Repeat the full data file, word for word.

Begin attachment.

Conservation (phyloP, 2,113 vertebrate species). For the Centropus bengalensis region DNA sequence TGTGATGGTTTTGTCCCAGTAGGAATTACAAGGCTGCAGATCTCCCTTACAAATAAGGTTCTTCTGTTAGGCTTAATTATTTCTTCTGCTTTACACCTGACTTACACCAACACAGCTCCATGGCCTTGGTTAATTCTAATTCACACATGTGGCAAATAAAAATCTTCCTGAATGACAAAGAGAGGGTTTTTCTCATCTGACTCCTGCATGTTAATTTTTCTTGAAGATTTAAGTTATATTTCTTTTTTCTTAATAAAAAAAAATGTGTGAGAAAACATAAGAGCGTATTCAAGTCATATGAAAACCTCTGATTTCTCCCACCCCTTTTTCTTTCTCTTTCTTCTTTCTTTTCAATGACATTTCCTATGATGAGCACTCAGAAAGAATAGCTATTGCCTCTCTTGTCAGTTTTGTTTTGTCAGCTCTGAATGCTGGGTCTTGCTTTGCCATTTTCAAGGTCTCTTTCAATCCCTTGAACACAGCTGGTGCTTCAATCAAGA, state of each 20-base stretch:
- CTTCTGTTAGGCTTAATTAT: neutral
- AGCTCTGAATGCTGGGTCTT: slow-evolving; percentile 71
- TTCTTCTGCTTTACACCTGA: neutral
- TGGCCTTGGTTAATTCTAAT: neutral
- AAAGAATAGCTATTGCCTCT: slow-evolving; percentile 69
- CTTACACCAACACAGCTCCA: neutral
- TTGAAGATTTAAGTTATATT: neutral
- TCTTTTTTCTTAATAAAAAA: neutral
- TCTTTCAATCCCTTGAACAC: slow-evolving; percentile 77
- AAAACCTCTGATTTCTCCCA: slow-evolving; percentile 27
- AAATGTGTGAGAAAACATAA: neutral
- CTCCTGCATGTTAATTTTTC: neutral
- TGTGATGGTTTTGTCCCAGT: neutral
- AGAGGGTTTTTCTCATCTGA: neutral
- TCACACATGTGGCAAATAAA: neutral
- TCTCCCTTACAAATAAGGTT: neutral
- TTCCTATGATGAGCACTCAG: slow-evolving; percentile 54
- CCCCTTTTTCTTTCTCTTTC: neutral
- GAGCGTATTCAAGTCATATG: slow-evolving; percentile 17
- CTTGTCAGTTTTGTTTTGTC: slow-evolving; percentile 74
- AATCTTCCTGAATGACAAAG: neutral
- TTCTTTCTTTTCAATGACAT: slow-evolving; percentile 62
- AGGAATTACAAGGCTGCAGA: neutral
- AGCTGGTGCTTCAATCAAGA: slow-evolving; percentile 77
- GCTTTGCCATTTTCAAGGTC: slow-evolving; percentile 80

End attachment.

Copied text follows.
Conservation (phyloP, 2,113 vertebrate species). For the Centropus bengalensis region DNA sequence TGTGATGGTTTTGTCCCAGTAGGAATTACAAGGCTGCAGATCTCCCTTACAAATAAGGTTCTTCTGTTAGGCTTAATTATTTCTTCTGCTTTACACCTGACTTACACCAACACAGCTCCATGGCCTTGGTTAATTCTAATTCACACATGTGGCAAATAAAAATCTTCCTGAATGACAAAGAGAGGGTTTTTCTCATCTGACTCCTGCATGTTAATTTTTCTTGAAGATTTAAGTTATATTTCTTTTTTCTTAATAAAAAAAAATGTGTGAGAAAACATAAGAGCGTATTCAAGTCATATGAAAACCTCTGATTTCTCCCACCCCTTTTTCTTTCTCTTTCTTCTTTCTTTTCAATGACATTTCCTATGATGAGCACTCAGAAAGAATAGCTATTGCCTCTCTTGTCAGTTTTGTTTTGTCAGCTCTGAATGCTGGGTCTTGCTTTGCCATTTTCAAGGTCTCTTTCAATCCCTTGAACACAGCTGGTGCTTCAATCAAGA, state of each 20-base stretch:
- CTTCTGTTAGGCTTAATTAT: neutral
- AGCTCTGAATGCTGGGTCTT: slow-evolving; percentile 71
- TTCTTCTGCTTTACACCTGA: neutral
- TGGCCTTGGTTAATTCTAAT: neutral
- AAAGAATAGCTATTGCCTCT: slow-evolving; percentile 69
- CTTACACCAACACAGCTCCA: neutral
- TTGAAGATTTAAGTTATATT: neutral
- TCTTTTTTCTTAATAAAAAA: neutral
- TCTTTCAATCCCTTGAACAC: slow-evolving; percentile 77
- AAAACCTCTGATTTCTCCCA: slow-evolving; percentile 27
- AAATGTGTGAGAAAACATAA: neutral
- CTCCTGCATGTTAATTTTTC: neutral
- TGTGATGGTTTTGTCCCAGT: neutral
- AGAGGGTTTTTCTCATCTGA: neutral
- TCACACATGTGGCAAATAAA: neutral
- TCTCCCTTACAAATAAGGTT: neutral
- TTCCTATGATGAGCACTCAG: slow-evolving; percentile 54
- CCCCTTTTTCTTTCTCTTTC: neutral
- GAGCGTATTCAAGTCATATG: slow-evolving; percentile 17
- CTTGTCAGTTTTGTTTTGTC: slow-evolving; percentile 74
- AATCTTCCTGAATGACAAAG: neutral
- TTCTTTCTTTTCAATGACAT: slow-evolving; percentile 62
- AGGAATTACAAGGCTGCAGA: neutral
- AGCTGGTGCTTCAATCAAGA: slow-evolving; percentile 77
- GCTTTGCCATTTTCAAGGTC: slow-evolving; percentile 80